NEW YORK — With the threat of war looming, the Made in USA label stands to pack more of a punch with consumers, and a few activewear companies aren’t afraid to talk it up.

This story first appeared in the March 6, 2003 issue of WWD. Subscribe Today.

For sneaker giants it’s pretty much a moot point, since the majority of their product is made outside American borders. Few major brands manufacture in the U.S. exclusively or at all anymore, with estimates of 70 to 75 percent of all apparel sold at retail being imported.

But New Balance plans to shift some apparel production back to the U.S. later this year, and smaller firms such as ScoutPerformance, Bumi Sirotka and Bod are touting their domestic production.

“There is affordable manufacturing here, you just have to look around,” said Seth Bruno, who founded ScoutPerformance with his sister, Dori.

Retailers routinely inquire about where ScoutPerformance is produced and respond favorably when they learn 80 percent is made in New York and 20 percent in San Francisco, he said.

“Made in the USA is still meaningful. At a lot of the shows like MAGIC people ask where we manufacture,’” Bruno said. “When we tell them, they want to know, ‘How do you do that?’”

Having recently done some research about domestic production, Bruno said he was impressed by the burgeoning manufacturing in Los Angeles. For fall, ScoutPerformance will carry Made in the USA labels instead of Made in NYC, since the company is doing more production in California. The firms aspires to be regarded like New Balance, which is known for maintaining some domestic production, Bruno said.

Jim Tompkins, president and chief operating officer of New Balance, said the brand will contract 30 percent of its apparel production in Tennessee and North Carolina factories this fall. Even though all socks are made domestically and 25 percent of the brand’s athletic footwear is made in Maine and Massachusetts, New Balance doesn’t plan to play that up in coming months.

“We try to stay fairly low-key. It might be a little exploitive [to promote domestic production],” Tompkins said. “It’s part of who we are and has been since the Fifties. Retailers, consumers and our associates expect a certain portion of our merchandise to be made in the USA.”

New Balance decided to make some apparel in the U.S., since American factories can be quicker and more efficient than overseas ones, and prices are competitive, especially for T-shirts and Lycra spandex goods. Should the U.S. go to war with Iraq, Tompkins believes consumers will be too preoccupied with other things to look for domestic products.

Bumi Sirotka produces all of her collection in New York at Crown Productions and each garment has a Made in the USA label. Quality control was her main reason for manufacturing locally when she launched her company last year, but that has changed.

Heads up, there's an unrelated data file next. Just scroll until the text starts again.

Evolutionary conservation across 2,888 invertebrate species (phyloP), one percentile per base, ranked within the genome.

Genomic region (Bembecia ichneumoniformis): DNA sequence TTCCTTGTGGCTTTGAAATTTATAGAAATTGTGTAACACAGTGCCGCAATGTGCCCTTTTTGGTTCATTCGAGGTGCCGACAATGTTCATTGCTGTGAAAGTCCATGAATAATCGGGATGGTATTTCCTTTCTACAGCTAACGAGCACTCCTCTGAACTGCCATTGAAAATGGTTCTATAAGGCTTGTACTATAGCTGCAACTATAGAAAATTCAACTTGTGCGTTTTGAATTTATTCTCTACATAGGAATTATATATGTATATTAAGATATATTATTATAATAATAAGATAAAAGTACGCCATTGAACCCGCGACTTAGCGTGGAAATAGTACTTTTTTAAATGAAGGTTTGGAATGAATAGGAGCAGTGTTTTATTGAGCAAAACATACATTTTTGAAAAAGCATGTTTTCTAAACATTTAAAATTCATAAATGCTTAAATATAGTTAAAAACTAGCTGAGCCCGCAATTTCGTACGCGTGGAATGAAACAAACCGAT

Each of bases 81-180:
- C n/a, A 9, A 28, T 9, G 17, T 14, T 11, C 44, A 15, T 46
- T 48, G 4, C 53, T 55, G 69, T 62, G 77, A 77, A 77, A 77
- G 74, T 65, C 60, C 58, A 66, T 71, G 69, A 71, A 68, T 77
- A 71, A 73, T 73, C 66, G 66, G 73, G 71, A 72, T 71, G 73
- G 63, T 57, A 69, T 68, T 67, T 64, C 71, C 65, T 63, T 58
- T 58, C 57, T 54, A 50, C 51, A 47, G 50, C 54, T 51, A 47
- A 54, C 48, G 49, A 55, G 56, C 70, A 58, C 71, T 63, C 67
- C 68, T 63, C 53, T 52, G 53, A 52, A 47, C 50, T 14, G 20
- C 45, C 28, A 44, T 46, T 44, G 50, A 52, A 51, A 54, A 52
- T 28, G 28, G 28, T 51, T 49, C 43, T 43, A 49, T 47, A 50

“With war pending, we’re trying to do as much as we can to boost the economy,” Sirotka said. “Yeah, we might be paying a couple of dollars more, but we’re supporting business in the Garment District. We’re helping everyone, in a way.”

Instead of faxing specs, Sirotka “actually looks at them” during her nearly daily trips to Crown. She said, “There are definitely pluses to doing it — it’s just at a higher cost. People are definitely more open to doing business with someone who manufactures in the U.S., instead of sourcing outside the U.S. I will make more of a point to mention everything is made domestically. From a delivery standpoint, it’s huge.”

Bod, a newcomer to the activewear scene this spring, also produces its line here. When the yoga-inspired collection debuts next month, items will carry hang tags plugging that fact.

“It’s a big deal,” said founder Pia Chon. “The Made in the USA label has more marketing cachet.”

But going local was more of a practical decision than a strategic one, since Bod sources all of its raw materials from American mills.

“Getting a definitive definition for activewear was difficult enough,” she said. “I doubt there are real market surveys about the effectiveness of Made in the USA labels.”

Danskin still owns a York, Pa., factory with 325 employees, but will not trumpet that in the coming months, said Carol Hochman, president and chief executive officer. About 55 percent of its apparel is made outside the country.

“Unless you do everything here, I don’t see how you can claim Made in the USA,” Hochman said. “To me, it looks two-faced to promote that.”

Isis, a Colchester, Vt.-based company that makes women’s outerwear and activewear, has no plans to promote the fact that 30 percent of its manufacturing is done in Boston and Hartford factories.

“When people ask, we talk about it, but it’s not something we’re going to tell a story about,” said co-founder Carolyn Cook. “It opens up a whole can of worms about why we don’t produce enough here.”

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